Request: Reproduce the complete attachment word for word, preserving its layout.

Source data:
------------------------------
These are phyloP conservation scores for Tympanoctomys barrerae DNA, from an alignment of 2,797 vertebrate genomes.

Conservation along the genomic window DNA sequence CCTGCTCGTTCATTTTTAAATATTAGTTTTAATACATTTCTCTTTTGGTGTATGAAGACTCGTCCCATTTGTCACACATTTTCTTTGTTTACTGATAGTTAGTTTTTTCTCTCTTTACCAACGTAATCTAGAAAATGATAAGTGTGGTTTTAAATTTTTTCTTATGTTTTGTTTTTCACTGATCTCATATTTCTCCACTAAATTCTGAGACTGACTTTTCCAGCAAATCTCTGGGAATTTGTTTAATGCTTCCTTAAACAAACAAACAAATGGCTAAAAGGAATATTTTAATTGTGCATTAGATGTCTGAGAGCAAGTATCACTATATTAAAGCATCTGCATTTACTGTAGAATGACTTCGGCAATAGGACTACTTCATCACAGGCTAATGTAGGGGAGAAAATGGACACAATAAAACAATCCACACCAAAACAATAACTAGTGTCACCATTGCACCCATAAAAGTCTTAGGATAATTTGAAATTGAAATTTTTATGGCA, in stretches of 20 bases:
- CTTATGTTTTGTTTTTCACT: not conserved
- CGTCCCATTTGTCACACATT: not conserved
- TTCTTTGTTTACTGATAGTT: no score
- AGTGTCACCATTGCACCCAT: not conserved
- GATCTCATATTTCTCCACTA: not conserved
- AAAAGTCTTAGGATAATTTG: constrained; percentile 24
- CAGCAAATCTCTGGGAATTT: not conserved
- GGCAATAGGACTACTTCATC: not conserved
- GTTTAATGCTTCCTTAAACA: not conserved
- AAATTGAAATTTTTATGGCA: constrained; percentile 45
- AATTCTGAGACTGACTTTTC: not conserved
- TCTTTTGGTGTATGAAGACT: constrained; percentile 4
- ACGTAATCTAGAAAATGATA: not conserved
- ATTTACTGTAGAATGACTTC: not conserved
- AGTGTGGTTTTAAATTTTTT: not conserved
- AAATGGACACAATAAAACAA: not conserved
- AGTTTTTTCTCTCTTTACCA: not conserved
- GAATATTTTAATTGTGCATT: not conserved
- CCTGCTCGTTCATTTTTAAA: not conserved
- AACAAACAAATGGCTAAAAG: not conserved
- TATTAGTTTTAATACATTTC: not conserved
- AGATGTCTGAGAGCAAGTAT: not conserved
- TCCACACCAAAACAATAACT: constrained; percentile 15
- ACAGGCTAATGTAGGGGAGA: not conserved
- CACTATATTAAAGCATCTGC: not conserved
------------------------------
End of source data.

These are phyloP conservation scores for Tympanoctomys barrerae DNA, from an alignment of 2,797 vertebrate genomes.

Conservation along the genomic window DNA sequence CCTGCTCGTTCATTTTTAAATATTAGTTTTAATACATTTCTCTTTTGGTGTATGAAGACTCGTCCCATTTGTCACACATTTTCTTTGTTTACTGATAGTTAGTTTTTTCTCTCTTTACCAACGTAATCTAGAAAATGATAAGTGTGGTTTTAAATTTTTTCTTATGTTTTGTTTTTCACTGATCTCATATTTCTCCACTAAATTCTGAGACTGACTTTTCCAGCAAATCTCTGGGAATTTGTTTAATGCTTCCTTAAACAAACAAACAAATGGCTAAAAGGAATATTTTAATTGTGCATTAGATGTCTGAGAGCAAGTATCACTATATTAAAGCATCTGCATTTACTGTAGAATGACTTCGGCAATAGGACTACTTCATCACAGGCTAATGTAGGGGAGAAAATGGACACAATAAAACAATCCACACCAAAACAATAACTAGTGTCACCATTGCACCCATAAAAGTCTTAGGATAATTTGAAATTGAAATTTTTATGGCA, in stretches of 20 bases:
- CTTATGTTTTGTTTTTCACT: not conserved
- CGTCCCATTTGTCACACATT: not conserved
- TTCTTTGTTTACTGATAGTT: no score
- AGTGTCACCATTGCACCCAT: not conserved
- GATCTCATATTTCTCCACTA: not conserved
- AAAAGTCTTAGGATAATTTG: constrained; percentile 24
- CAGCAAATCTCTGGGAATTT: not conserved
- GGCAATAGGACTACTTCATC: not conserved
- GTTTAATGCTTCCTTAAACA: not conserved
- AAATTGAAATTTTTATGGCA: constrained; percentile 45
- AATTCTGAGACTGACTTTTC: not conserved
- TCTTTTGGTGTATGAAGACT: constrained; percentile 4
- ACGTAATCTAGAAAATGATA: not conserved
- ATTTACTGTAGAATGACTTC: not conserved
- AGTGTGGTTTTAAATTTTTT: not conserved
- AAATGGACACAATAAAACAA: not conserved
- AGTTTTTTCTCTCTTTACCA: not conserved
- GAATATTTTAATTGTGCATT: not conserved
- CCTGCTCGTTCATTTTTAAA: not conserved
- AACAAACAAATGGCTAAAAG: not conserved
- TATTAGTTTTAATACATTTC: not conserved
- AGATGTCTGAGAGCAAGTAT: not conserved
- TCCACACCAAAACAATAACT: constrained; percentile 15
- ACAGGCTAATGTAGGGGAGA: not conserved
- CACTATATTAAAGCATCTGC: not conserved